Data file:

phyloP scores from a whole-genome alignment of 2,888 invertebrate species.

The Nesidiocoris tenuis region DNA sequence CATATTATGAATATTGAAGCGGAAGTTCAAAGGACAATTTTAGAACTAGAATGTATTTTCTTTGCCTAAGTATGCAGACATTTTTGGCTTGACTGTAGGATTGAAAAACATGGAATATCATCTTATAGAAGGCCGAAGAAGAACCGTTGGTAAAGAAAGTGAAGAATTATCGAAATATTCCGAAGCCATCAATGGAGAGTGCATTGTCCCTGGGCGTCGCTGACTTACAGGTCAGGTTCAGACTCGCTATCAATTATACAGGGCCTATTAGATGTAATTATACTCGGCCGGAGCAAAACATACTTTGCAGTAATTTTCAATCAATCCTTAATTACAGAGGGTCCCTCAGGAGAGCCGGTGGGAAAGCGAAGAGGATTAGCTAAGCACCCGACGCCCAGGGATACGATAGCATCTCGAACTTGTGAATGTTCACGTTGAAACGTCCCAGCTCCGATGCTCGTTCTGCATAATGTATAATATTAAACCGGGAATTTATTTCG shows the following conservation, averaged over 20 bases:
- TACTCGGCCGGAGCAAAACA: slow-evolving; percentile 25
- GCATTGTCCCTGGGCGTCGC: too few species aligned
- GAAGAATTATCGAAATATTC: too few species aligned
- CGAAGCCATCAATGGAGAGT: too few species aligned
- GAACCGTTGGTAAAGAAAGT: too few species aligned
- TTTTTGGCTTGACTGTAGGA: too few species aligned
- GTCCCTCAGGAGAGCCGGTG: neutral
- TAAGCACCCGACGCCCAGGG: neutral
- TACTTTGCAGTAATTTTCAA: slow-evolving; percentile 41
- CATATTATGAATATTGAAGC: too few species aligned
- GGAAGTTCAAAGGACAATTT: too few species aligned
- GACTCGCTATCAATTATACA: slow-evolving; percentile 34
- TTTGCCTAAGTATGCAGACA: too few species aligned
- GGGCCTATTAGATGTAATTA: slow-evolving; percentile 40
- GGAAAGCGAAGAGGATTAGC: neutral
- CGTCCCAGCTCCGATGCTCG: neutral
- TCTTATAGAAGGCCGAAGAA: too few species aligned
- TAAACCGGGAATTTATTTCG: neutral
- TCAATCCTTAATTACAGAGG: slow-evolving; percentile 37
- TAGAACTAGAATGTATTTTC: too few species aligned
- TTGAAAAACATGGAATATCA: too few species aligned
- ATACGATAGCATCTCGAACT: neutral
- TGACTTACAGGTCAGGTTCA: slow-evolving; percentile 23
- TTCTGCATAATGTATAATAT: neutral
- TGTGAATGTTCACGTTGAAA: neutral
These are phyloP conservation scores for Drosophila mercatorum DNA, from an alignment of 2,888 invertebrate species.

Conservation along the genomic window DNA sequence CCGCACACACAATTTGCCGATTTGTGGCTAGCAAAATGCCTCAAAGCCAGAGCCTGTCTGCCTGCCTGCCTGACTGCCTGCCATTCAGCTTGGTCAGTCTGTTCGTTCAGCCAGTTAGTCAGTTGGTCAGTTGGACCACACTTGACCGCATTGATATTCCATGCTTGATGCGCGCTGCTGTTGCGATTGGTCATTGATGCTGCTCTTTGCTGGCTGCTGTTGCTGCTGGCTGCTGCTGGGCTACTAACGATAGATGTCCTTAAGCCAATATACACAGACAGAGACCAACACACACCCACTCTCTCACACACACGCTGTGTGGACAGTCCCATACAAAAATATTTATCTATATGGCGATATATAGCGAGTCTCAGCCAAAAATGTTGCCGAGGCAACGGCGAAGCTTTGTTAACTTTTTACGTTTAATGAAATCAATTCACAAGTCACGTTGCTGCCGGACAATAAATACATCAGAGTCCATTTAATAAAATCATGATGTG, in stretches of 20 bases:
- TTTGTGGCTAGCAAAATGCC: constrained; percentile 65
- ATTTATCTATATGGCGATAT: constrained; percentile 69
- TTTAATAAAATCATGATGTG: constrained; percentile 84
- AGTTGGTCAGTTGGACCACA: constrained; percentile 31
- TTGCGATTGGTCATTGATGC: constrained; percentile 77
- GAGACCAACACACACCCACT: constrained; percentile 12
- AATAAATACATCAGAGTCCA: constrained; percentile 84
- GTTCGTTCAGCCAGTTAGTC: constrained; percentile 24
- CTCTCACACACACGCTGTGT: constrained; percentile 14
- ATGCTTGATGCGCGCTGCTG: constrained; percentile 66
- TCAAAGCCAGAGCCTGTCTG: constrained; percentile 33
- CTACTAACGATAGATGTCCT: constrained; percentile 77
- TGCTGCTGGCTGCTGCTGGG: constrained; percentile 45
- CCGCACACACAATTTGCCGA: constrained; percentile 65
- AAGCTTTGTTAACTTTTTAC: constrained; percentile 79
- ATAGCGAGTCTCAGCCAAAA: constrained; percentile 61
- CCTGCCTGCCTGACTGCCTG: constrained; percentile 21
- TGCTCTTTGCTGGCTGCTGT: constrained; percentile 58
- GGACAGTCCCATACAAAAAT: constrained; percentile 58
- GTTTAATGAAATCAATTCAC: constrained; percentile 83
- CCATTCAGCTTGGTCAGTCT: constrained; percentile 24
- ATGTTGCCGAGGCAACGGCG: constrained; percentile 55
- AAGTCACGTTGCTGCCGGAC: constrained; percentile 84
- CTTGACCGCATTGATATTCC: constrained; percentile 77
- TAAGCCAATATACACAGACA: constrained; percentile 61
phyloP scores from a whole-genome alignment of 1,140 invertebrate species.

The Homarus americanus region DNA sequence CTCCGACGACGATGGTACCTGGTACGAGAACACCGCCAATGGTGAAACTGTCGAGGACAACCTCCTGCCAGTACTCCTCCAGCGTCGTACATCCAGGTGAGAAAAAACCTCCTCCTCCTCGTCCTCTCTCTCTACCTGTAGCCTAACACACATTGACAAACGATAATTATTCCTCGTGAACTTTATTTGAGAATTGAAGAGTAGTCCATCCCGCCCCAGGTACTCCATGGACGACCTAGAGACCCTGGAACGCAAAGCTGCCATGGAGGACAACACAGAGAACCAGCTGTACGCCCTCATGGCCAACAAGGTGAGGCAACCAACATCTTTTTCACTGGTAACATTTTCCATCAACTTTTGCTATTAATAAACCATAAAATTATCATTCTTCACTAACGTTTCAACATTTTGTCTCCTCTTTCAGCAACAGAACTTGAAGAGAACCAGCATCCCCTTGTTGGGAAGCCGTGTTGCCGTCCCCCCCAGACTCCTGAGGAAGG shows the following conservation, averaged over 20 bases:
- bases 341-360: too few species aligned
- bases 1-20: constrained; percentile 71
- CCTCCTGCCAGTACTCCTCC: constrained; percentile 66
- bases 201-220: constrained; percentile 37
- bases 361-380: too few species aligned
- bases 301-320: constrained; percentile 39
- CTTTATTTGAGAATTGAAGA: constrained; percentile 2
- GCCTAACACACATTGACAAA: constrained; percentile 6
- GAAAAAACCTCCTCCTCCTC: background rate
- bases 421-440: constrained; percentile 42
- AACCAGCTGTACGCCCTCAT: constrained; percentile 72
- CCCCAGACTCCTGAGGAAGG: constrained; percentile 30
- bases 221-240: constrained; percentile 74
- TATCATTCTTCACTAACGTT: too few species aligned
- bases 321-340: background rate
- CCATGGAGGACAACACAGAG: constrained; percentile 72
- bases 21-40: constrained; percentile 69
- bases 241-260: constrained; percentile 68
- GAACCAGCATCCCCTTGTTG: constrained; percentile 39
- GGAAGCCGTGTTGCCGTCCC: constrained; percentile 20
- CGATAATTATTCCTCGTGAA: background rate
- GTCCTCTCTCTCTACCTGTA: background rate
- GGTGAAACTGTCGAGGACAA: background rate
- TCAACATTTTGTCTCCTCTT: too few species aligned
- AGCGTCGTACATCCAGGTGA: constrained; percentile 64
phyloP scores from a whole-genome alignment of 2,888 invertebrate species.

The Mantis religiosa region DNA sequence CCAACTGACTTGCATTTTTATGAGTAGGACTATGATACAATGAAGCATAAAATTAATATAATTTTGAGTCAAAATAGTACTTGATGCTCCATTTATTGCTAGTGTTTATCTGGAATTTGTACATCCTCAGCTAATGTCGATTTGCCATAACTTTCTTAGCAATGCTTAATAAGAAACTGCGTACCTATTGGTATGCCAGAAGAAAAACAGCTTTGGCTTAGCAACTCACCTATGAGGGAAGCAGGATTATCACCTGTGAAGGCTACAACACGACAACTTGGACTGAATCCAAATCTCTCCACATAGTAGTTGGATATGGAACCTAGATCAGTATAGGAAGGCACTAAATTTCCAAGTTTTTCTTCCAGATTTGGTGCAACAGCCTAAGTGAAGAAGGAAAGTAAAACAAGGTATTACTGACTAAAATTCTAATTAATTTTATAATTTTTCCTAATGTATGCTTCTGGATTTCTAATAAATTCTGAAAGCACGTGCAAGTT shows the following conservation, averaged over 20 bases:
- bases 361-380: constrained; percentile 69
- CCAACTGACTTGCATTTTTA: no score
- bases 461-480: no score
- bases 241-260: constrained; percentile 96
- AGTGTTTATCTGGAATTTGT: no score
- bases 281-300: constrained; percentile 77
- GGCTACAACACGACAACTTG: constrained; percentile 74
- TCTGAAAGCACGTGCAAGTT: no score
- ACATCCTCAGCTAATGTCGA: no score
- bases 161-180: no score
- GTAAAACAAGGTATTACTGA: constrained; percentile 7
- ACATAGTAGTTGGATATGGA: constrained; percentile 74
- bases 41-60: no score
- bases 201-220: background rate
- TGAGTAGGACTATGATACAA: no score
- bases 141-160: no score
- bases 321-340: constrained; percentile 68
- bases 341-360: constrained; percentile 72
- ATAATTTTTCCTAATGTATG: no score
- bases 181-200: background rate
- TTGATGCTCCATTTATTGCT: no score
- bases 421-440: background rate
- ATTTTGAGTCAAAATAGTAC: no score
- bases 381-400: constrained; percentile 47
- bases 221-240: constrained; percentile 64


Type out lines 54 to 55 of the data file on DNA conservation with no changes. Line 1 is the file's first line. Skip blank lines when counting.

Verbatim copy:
- TAAGCCAATATACACAGACA: constrained; percentile 61
phyloP scores from a whole-genome alignment of 1,140 invertebrate species.